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Pediatric Infectious Disease Journal:
doi: 10.1097/INF.0b013e3181861dba
Original Studies

Demonstration of Immunologic Memory Using Serogroup C Meningococcal Glycoconjugate Vaccine

Snape, Matthew D. FRCPCH*; MacLennan, Jenny M. MRCP*†; Lockhart, Stephen FFPM‡; English, Mike MD*; Yu, Ly-Mee MSc§; Moxon, Richard E. MA*; Pollard, Andrew J. PhD*

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Abstract

Background: Studies of glycoconjugate vaccines have traditionally used an immune challenge with a plain polysaccharide vaccine to demonstrate immunologic memory. Plain polysaccharide vaccines are poorly immunogenic in children and can induce subsequent immunologic hyporesponsiveness. We therefore assessed the use of glycoconjugate vaccines as an alternative method of demonstrating immunologic memory.

Methods: Children immunized with hepatitis B vaccine or serogroup C meningococcal glycoconjugate vaccine (MenCC) at age 2, 3, 4 months received a plain polysaccharide meningococcal serogroup A/C vaccine (MenACP) or MenCC at age 12 months. A post hoc analysis of serum bactericidal activity responses to MenCC assessed whether this differed in MenCC primed and MenCC naive infants.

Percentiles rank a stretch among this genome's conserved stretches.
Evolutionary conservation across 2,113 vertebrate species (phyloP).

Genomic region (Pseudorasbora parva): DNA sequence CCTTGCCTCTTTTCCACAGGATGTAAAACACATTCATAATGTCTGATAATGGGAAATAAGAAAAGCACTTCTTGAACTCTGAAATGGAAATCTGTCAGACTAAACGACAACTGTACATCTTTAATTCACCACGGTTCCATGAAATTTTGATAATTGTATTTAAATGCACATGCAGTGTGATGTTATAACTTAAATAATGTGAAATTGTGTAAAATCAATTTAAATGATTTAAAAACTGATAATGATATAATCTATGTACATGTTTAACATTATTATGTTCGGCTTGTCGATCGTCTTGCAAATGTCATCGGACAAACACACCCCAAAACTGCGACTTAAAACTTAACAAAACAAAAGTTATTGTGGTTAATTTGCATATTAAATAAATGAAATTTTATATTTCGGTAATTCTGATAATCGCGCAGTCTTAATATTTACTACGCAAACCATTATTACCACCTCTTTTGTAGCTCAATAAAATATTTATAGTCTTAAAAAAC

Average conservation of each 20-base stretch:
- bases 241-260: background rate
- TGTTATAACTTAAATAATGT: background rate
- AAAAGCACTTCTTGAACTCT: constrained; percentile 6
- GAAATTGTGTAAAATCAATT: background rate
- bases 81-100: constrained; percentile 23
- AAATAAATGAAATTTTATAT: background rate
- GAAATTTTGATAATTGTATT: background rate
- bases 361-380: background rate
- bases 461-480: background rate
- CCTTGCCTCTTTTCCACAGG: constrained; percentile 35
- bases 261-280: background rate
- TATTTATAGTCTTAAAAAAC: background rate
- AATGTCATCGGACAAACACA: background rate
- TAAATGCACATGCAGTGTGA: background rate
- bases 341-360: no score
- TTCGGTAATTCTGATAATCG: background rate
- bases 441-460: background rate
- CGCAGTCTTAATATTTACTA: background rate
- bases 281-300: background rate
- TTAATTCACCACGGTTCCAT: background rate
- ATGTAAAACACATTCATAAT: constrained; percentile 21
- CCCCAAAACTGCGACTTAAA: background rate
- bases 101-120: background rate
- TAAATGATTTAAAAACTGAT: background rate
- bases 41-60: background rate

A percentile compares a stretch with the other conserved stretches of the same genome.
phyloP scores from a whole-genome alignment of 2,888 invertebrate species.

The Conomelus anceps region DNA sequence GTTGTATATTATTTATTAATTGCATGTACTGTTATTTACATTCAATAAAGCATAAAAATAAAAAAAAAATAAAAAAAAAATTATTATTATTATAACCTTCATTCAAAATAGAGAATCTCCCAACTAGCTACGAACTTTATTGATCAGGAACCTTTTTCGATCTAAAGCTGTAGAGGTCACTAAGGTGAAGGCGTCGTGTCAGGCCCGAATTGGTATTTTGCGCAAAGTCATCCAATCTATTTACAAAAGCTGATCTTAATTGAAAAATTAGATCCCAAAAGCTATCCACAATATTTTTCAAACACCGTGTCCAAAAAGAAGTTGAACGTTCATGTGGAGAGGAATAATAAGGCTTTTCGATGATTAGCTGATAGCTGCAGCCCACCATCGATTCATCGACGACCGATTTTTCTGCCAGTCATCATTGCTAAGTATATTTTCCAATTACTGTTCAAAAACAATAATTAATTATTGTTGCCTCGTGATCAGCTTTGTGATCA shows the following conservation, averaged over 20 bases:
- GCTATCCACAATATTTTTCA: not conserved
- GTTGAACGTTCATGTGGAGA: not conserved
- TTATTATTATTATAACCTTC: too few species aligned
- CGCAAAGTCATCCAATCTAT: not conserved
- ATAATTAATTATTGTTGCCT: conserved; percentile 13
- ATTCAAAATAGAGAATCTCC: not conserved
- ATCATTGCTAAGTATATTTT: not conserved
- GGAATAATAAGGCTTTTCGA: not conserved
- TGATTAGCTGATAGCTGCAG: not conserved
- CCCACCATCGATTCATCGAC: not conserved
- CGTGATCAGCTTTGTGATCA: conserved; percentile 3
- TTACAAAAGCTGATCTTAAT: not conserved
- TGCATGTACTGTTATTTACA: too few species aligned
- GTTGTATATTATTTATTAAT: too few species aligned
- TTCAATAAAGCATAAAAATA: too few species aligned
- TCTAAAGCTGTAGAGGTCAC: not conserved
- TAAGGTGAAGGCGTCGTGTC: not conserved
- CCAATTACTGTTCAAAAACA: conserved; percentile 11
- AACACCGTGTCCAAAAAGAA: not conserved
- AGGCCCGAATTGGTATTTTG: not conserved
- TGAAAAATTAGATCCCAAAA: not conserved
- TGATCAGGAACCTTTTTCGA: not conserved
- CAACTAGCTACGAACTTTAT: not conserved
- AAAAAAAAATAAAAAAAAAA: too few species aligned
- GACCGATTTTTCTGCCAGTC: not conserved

Results: MenCC primed children displayed higher geometric mean serum bactericidal titers than MenCC naive children following MenACP (1518 compared with 30; P = 0.003). A similar difference was seen after a dose of MenCC to toddlers (MenCC primed: 8663, MenCC naive: 710; P < 0.001). The latter comparison became a borderline significance after adjusting for higher pretoddler immunization serum bactericidal geometric mean titers in the MenCC primed group (P = 0.068).

Conclusions: Administration of glycoconjugate vaccines provides an important alternative method of demonstrating immunologic memory, avoiding the use of plain polysaccharide vaccines that are potentially deleterious in children. This has implications for the design of all future clinical trials of glycoconjugate vaccines.

© 2009 Lippincott Williams & Wilkins, Inc.

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